Emotions in Motion KS2
This learning package is based around a bronze sculpture ‘A Mighty Blow for Freedom’ by Michael Sandle which stands outside The Usher Gallery, Lincoln and refers to other sculptures in the gallery.
The package contains resources and activities that explore how emotions and movement can be represented in art for key stage 2 but can be adapted for other key stages
All images and resources are available within the learning package. This resource can be used as part of a stand alone classroom lesson or in conjunction with a visit to the gallery.
The resources and activities are for KS2 Art & Design. They are framed around QCA topic-based schemes of work, but could easily be adapted to a more skills-based approach. They also support cross-curricular work in Citizenship, ICT and Literacy.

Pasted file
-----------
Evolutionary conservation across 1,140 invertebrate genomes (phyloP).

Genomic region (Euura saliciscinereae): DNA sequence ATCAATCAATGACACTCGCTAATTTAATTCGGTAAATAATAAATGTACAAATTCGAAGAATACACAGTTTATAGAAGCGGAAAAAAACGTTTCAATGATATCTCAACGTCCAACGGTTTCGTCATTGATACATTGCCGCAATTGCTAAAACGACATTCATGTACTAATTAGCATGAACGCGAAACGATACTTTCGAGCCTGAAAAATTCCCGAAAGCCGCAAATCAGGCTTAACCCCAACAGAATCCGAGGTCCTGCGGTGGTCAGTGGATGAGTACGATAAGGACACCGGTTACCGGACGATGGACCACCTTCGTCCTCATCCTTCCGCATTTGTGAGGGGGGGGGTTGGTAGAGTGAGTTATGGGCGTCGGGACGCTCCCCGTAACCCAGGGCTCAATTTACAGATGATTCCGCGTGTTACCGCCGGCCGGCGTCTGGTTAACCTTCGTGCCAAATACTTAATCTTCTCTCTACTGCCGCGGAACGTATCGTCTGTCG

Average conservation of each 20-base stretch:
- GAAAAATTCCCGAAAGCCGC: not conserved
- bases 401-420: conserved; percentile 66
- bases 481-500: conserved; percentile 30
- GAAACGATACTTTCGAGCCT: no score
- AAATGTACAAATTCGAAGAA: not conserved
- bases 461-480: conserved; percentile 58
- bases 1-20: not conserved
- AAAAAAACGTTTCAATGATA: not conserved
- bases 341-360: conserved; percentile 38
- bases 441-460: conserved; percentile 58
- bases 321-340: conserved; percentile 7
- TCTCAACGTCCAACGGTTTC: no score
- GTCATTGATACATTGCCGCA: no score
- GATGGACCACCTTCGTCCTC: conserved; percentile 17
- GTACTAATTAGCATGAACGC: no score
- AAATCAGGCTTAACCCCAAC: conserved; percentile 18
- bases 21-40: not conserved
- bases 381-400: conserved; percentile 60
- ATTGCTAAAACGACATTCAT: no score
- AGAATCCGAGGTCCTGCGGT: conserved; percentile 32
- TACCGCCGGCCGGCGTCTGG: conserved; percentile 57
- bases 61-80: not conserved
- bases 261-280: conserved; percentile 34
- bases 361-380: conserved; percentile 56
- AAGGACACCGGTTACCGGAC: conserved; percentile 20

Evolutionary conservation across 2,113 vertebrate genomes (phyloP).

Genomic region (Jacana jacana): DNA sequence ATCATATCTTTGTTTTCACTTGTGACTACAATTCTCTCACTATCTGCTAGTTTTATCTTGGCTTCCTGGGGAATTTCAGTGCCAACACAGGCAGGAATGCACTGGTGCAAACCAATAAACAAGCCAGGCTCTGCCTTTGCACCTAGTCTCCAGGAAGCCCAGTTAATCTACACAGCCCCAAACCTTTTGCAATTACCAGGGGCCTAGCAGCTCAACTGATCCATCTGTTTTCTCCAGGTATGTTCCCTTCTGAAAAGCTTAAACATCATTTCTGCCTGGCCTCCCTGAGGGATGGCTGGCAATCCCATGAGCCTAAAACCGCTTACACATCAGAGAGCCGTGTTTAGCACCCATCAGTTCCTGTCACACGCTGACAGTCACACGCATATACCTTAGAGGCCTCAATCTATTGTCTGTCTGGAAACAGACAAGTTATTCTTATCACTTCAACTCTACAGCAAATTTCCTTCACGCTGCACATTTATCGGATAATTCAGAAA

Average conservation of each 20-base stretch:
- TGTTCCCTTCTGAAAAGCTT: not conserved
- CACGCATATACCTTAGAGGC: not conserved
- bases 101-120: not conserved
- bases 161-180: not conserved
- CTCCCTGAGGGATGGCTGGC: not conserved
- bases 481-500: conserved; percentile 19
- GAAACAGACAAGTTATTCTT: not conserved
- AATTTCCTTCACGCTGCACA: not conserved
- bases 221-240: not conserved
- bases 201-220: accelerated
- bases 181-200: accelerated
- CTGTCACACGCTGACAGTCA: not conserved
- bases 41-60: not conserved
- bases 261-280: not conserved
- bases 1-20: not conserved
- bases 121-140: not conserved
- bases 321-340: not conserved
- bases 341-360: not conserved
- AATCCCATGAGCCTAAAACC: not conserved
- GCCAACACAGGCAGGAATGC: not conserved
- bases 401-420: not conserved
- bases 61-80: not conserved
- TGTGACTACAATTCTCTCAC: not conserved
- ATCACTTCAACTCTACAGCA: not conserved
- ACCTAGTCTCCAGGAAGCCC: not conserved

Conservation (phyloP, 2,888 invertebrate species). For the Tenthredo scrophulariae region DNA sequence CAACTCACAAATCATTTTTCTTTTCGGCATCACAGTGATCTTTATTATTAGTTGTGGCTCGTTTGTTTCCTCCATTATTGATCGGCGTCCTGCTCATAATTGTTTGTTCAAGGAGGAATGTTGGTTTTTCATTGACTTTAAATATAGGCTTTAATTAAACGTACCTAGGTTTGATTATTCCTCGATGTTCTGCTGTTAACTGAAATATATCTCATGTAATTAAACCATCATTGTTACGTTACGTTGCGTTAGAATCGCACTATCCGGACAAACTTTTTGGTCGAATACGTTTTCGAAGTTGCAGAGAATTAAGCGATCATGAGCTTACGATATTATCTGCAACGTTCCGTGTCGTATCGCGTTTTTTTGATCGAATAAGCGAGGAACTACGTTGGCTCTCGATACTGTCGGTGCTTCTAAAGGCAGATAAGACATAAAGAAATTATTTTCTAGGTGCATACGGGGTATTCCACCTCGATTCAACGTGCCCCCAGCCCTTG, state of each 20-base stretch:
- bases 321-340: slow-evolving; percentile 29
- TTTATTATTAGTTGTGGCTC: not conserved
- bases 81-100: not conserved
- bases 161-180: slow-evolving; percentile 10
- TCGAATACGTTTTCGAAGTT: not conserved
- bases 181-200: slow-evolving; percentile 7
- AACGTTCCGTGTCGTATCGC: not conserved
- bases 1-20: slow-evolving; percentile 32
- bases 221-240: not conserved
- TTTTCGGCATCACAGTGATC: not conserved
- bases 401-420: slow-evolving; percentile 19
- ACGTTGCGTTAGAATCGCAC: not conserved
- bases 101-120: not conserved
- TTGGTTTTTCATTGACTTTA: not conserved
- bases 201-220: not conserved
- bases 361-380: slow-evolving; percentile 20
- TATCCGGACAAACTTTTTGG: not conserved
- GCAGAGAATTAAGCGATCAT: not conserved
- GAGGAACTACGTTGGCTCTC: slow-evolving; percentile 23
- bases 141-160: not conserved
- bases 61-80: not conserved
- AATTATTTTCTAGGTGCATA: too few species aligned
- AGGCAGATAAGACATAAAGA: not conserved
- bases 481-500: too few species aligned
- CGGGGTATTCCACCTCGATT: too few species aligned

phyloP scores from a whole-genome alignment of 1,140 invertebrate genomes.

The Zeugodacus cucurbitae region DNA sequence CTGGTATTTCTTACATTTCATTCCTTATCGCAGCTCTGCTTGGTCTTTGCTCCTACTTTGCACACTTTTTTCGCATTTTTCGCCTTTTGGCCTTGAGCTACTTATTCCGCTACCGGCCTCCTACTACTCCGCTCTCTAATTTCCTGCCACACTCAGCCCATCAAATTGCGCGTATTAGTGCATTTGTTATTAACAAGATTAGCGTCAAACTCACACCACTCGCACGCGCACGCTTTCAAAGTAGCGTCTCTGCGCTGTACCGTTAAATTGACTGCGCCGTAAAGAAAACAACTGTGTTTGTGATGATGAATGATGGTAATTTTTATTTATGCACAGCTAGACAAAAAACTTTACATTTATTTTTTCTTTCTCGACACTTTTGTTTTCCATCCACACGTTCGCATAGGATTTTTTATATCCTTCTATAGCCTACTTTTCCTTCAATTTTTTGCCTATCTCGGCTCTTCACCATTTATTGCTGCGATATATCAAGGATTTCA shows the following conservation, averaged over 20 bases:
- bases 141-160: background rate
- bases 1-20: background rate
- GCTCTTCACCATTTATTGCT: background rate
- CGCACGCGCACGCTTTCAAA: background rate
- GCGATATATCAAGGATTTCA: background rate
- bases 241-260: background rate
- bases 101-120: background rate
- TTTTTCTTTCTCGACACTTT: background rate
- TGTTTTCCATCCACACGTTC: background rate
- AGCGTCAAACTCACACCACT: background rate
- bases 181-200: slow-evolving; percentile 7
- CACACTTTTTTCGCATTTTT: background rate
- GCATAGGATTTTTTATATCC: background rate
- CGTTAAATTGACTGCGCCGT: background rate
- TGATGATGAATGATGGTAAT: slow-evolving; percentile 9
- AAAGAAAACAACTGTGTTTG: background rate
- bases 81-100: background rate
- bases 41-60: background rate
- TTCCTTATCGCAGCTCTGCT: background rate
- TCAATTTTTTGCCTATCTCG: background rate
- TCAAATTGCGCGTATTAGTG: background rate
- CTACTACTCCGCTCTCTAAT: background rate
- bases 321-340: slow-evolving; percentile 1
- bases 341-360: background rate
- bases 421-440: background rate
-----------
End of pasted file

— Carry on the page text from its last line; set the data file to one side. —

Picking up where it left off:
- To question and make thoughful observations
- To explore how movement can be expressed in art, in particular sculpture
- To improve knowledge of an individual artist and his work
- To develop research and investigation skills
- To be aware of and comment on topical issues within the media
- To understand that artists use their own work to comment on topical issues within the media
- To use ICT software and equipment to create own work through annimation
- To develop new and existing ICT skills
- To develop creative skills and produce own art work
- To reflect on own work and comment on others
Look at sculpture
Look at the different images of Michael Sandle’s Sculpture and use the following discussion points to aid pupils observation of the art work.
- Look at how Michael Sandle has constructed his piece.
- How has he created the 3D effect?
- What materials has Michael Sandle used to create this piece?
- Ask and discuss with the children what shapes have made up the sculpture.
- Discuss and act out the movement in the sculpture.
- What is the sculpture doing?
- How has Michael Sandle conveyed emotion in this piece?
- What emotions are being expressed?
- The artist thought about making the sculpture a female figure. What difference do you think this would have made to someone looking at the sculpture?